Police helicopter above Tehran on June 20
In his sermon to the faithful in Tehran, Ayatollah Ahmed Khatami said the government should punish the leaders of the protests "ruthlessly and savagely."

He accused the protesters of being "at war with Islam."

Last week, Supreme Leader Ayatollah Ali Khamenei used his Friday prayers to warn opposition leaders that they would bear responsibility for any bloodshed in further protest rallies.

Government websites have also returned to a "business-as-usual" look.

Much of the coverage was focused on President-elect Mahmud Ahmadinejad, who is to be sworn in for a second term by August, on official trips and attending official functions.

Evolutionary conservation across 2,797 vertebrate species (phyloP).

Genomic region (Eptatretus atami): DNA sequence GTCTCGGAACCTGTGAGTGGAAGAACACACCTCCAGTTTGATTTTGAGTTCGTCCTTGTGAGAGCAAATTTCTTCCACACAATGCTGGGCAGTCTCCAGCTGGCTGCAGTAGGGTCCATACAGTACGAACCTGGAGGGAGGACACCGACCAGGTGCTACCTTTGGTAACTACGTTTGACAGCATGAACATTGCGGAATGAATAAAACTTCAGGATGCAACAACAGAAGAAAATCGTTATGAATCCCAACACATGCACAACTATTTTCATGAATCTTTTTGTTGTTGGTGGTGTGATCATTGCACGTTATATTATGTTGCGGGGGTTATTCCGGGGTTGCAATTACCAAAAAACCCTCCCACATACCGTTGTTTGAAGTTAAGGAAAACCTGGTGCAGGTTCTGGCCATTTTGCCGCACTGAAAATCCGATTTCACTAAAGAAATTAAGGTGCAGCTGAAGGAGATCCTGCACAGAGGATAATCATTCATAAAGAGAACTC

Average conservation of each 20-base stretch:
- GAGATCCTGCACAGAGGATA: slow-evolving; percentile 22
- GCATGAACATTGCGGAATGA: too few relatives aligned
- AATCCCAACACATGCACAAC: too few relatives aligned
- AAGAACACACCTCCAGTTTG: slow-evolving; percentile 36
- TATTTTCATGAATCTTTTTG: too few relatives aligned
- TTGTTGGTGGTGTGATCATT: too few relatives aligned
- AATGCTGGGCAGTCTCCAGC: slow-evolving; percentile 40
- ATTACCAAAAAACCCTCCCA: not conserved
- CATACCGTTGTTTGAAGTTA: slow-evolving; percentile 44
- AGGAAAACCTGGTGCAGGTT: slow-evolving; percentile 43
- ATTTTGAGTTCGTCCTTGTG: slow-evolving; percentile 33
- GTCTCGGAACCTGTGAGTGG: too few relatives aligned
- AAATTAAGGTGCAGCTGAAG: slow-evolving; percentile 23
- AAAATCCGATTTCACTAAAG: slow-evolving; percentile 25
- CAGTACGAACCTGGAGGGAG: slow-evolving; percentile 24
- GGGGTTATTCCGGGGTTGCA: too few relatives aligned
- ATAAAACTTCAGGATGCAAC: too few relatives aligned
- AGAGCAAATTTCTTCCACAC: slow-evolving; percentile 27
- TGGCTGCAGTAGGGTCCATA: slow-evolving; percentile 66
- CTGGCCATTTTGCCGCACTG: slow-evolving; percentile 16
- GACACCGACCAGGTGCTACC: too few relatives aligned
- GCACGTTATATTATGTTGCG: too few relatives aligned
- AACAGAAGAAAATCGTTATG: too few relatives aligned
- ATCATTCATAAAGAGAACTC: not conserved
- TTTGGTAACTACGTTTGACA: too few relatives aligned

Lashing Out

That contrasts with the situation even 24 hours earlier. On June 25, Ahmadinejad -- who has been largely off-stage throughout the crisis -- emerged to fire a broadside at U.S. President Barack Obama.

President Mahmud Ahmadinejad at the presidential palace on June 24
He charged Obama with jeopardizing chances for better U.S.-Iran relations by criticizing the violence with which security forces cracked down on demonstrators, accusing him of taking "rude tone" that was "inexcusable."

"We understand that you are still gaining experience and you are still trying to work out what's hot and what's cold," Ahmadinejad taunted, "and I want to give you a bit of friendly advice: We don't want to see a repetition of the mess that was created during the Bush era and we don't want to see the same thing happening to a new administration in the United States."